Q&A with Music Watson: What it Means to be a Team

Team: (verb) To come together as a team to achieve a common goal.

The definition of a team is easy to look up, but in practice, it really does take a village to achieve your goals when it comes to public relations and communications work.

I asked PRSA San Diego/Imperial Counties member Music Watson, APR, to share her wisdom with us. Her communications team – the San Diego County Office of Education (SDCOE) – was the PRSA San Diego/Imperial Counties 2021 Team of the Year at the annual Edward L. Bernays Awards.

Q: Your team won the PRSA SD/IC 2021 Team of the Year Award. Congratulations! What does the word “team” mean to you?

A: In the big picture, the San Diego County Office of Education exists to be a team player, supporting the region’s 42 school districts, 131 charter schools, and the approximately 500,000 students they serve. The pandemic gave us the chance to shine as a partner on everything from creating template communications messages to ensure a unified voice among schools to crafting planning assumptions and recommendations to support the safe operation of schools, and from the state’s first comprehensive dashboard showing school reopening status to implementing a COVID-19 vaccination program for school employees.

The SDCOE Communications team had a key role in that work, especially our special projects coordinator, three communications strategists and communications support assistant. The coordinator was our subject matter expert on COVID rules. The strategists handled internal communications to SDCOE employees, social media posts and our COVID-19 website. The assistant translated our materials into Spanish.

With something like the pandemic, it’s all hands on deck. To me, “team” means people committed to the same vision, working to achieve a shared goal. We all bring different strengths to the work, so it’s about creating an environment where people can do good work and support each other.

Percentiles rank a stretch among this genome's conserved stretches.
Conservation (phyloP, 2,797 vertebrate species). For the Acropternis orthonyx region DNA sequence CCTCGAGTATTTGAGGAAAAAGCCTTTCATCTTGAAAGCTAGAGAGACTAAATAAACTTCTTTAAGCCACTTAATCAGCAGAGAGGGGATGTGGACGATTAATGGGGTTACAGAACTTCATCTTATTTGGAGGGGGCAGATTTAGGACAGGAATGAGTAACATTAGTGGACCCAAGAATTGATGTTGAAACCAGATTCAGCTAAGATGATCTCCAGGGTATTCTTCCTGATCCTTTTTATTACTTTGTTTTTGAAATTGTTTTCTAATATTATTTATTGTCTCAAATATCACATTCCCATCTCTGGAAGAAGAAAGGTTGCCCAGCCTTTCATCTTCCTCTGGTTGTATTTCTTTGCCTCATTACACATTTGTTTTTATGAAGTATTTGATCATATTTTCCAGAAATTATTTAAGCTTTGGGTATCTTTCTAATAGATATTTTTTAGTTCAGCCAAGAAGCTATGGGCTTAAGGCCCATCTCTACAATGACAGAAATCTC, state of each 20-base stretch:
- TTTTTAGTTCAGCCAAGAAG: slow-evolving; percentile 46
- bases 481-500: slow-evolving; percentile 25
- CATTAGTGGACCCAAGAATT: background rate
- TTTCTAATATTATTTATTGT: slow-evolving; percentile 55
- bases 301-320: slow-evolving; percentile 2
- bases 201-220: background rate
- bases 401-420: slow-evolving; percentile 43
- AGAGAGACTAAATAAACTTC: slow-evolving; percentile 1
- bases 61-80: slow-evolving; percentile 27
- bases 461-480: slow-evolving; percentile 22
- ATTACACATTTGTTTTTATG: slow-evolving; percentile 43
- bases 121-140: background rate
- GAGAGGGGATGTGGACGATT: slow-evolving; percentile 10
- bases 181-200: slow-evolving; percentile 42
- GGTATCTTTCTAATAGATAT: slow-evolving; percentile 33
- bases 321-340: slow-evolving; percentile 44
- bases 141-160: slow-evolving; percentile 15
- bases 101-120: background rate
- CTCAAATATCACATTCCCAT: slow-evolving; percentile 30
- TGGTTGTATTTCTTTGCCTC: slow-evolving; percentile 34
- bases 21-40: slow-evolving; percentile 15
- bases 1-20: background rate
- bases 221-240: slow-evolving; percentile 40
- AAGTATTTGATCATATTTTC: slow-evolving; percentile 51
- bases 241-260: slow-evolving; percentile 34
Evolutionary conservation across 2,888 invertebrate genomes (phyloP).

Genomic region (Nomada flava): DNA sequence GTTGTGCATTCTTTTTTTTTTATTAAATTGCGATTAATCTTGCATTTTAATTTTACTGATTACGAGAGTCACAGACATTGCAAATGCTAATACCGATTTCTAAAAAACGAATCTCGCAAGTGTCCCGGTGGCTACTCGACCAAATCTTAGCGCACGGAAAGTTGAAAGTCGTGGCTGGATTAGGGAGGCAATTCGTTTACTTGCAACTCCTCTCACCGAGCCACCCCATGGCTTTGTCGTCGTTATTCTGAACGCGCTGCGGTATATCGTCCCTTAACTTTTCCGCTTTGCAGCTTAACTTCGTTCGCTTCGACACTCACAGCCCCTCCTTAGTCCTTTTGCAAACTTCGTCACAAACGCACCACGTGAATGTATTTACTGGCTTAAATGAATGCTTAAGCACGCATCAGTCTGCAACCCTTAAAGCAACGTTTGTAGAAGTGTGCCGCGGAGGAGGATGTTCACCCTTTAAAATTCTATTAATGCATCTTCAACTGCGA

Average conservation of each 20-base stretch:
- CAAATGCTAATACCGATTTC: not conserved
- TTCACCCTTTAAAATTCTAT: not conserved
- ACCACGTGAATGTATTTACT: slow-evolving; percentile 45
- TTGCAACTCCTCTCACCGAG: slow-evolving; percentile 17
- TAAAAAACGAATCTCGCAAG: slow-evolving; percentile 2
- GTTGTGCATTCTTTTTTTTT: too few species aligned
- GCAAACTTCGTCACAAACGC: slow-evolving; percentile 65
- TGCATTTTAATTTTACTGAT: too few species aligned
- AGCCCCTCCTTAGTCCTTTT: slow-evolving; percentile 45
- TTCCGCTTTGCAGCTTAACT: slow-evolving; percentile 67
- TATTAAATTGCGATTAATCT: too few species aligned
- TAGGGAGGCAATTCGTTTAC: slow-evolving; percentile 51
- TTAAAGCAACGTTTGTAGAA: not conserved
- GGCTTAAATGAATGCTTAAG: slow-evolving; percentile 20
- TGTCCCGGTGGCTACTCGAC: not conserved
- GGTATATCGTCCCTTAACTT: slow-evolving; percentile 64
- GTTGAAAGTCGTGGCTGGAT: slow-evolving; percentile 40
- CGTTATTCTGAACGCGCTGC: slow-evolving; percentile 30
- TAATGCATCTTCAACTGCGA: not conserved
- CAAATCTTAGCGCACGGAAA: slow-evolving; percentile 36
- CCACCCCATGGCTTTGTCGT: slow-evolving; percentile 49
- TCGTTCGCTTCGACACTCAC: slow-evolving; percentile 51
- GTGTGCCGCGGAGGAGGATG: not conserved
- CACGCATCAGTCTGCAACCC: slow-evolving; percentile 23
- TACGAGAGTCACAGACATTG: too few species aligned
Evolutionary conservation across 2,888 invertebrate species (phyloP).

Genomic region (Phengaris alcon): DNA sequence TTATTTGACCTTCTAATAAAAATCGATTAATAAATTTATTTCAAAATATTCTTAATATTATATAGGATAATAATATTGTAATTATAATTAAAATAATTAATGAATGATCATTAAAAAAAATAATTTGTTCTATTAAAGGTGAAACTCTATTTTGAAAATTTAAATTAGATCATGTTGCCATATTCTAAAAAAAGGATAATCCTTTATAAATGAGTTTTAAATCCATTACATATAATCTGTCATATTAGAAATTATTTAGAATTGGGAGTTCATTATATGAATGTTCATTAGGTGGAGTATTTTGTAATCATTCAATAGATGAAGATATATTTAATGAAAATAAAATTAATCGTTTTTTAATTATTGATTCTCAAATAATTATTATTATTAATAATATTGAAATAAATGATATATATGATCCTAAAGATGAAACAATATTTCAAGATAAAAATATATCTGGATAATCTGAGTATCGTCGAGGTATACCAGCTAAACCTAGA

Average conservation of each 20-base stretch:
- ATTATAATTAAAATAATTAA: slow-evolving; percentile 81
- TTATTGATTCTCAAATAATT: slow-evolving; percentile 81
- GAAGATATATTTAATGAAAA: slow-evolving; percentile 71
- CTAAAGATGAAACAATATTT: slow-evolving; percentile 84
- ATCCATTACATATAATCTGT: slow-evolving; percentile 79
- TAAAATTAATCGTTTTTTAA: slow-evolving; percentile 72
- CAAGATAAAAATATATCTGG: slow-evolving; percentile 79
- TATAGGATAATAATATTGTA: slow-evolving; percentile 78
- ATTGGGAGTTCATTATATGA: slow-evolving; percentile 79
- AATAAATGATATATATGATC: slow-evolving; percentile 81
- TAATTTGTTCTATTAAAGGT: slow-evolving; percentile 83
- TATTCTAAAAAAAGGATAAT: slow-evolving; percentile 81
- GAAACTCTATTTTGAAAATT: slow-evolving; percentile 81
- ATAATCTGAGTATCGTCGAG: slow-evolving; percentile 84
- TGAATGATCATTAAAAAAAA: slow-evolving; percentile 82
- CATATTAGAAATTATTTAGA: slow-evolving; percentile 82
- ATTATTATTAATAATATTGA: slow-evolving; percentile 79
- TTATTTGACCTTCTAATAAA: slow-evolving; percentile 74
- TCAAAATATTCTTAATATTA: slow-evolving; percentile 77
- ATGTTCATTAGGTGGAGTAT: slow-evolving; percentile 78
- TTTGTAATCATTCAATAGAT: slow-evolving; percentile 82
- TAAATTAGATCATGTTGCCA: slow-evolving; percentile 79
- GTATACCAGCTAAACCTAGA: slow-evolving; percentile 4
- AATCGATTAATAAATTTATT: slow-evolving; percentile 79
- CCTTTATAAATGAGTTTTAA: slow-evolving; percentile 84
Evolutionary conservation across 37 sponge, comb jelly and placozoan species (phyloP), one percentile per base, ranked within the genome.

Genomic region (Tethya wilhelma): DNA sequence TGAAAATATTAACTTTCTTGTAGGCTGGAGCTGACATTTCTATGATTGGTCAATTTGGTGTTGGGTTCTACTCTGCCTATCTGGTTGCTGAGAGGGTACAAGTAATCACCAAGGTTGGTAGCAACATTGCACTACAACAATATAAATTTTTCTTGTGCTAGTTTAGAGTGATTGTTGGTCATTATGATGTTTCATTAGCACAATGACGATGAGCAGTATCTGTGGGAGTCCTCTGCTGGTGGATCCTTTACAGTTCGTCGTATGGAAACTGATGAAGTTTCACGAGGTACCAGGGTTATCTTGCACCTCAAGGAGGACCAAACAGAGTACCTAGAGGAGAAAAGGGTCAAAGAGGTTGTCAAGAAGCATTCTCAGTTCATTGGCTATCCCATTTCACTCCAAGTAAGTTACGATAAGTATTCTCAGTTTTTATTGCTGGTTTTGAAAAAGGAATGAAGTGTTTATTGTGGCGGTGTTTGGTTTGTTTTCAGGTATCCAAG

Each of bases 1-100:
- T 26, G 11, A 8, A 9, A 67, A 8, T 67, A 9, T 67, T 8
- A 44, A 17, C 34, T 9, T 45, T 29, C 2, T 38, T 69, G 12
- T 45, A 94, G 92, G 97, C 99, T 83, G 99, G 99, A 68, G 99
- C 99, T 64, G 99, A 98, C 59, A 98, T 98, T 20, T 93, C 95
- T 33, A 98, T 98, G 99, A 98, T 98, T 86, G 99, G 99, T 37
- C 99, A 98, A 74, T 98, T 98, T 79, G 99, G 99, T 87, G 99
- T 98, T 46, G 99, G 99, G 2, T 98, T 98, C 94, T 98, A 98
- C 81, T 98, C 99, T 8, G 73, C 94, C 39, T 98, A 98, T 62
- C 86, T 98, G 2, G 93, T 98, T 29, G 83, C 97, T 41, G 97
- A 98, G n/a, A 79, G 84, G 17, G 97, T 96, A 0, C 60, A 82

Q: Your team had to work through unprecedented times. What made you successful? Any tips to share as it relates to crisis communications?

A: As it relates specifically to the pandemic, I think we were successful because, from the very beginning, we had a cross-functional approach. We used the National Incident Management System to organize our response. My role at SDCOE is chief of staff and chief communications officer; I also served as incident commander for our COVID-19 response. That meant I was able to access and draw on our subject matter experts on child care, internet connectivity, distance learning, food service, etc. Having visibility into all those areas was helpful for PR because then our team could highlight and amplify SDCOE’s work in our communications to audiences like school leaders and elected officials/policymakers, and in messages to parents, on social media, and in media interviews.

In terms of public relations in educational settings, we must respond to crises often. We have tried, as a team, to prepare for as many scenarios as possible. I literally have a document with two dozen crisis types and initial talking points for each of them. That way, we can respond quickly while also buying ourselves a little time when something happens. We also have written procedures that outline our processes for a variety of crises, so that anyone on the team – even if it’s not usually their area of focus – knows what steps to take in the face of that situation.